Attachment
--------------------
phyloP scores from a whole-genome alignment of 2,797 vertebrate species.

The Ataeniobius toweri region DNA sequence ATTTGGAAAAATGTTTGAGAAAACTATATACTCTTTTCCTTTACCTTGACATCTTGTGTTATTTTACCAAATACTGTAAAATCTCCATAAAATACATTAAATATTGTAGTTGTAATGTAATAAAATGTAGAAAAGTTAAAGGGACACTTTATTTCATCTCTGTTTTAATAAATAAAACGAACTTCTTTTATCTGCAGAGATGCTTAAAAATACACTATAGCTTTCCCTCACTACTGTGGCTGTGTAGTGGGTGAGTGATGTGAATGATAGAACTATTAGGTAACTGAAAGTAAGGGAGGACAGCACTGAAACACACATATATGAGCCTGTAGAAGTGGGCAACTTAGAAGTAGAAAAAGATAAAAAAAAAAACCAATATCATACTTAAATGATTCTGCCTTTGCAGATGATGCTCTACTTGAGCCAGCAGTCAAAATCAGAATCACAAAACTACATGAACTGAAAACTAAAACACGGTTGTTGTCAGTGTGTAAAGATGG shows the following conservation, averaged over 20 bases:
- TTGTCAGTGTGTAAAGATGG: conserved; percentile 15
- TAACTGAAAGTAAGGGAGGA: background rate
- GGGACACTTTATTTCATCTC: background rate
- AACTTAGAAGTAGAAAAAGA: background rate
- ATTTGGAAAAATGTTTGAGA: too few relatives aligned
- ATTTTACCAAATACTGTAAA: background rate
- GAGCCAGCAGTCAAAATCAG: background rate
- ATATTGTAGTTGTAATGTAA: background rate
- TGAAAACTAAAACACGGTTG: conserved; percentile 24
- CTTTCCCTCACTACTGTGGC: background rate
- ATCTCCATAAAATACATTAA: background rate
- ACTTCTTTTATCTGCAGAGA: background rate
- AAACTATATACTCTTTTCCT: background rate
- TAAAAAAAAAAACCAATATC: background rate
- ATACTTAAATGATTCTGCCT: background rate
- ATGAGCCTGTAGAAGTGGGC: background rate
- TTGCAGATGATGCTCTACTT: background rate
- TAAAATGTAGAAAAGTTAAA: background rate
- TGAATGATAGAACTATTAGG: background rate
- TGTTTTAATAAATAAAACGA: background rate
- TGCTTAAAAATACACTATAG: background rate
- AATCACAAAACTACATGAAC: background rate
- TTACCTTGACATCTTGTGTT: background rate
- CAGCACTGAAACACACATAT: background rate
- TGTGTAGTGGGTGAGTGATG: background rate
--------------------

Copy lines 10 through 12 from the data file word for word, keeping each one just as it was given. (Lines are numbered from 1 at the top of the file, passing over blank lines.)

- ATATTGTAGTTGTAATGTAA: background rate
- TGAAAACTAAAACACGGTTG: conserved; percentile 24
- CTTTCCCTCACTACTGTGGC: background rate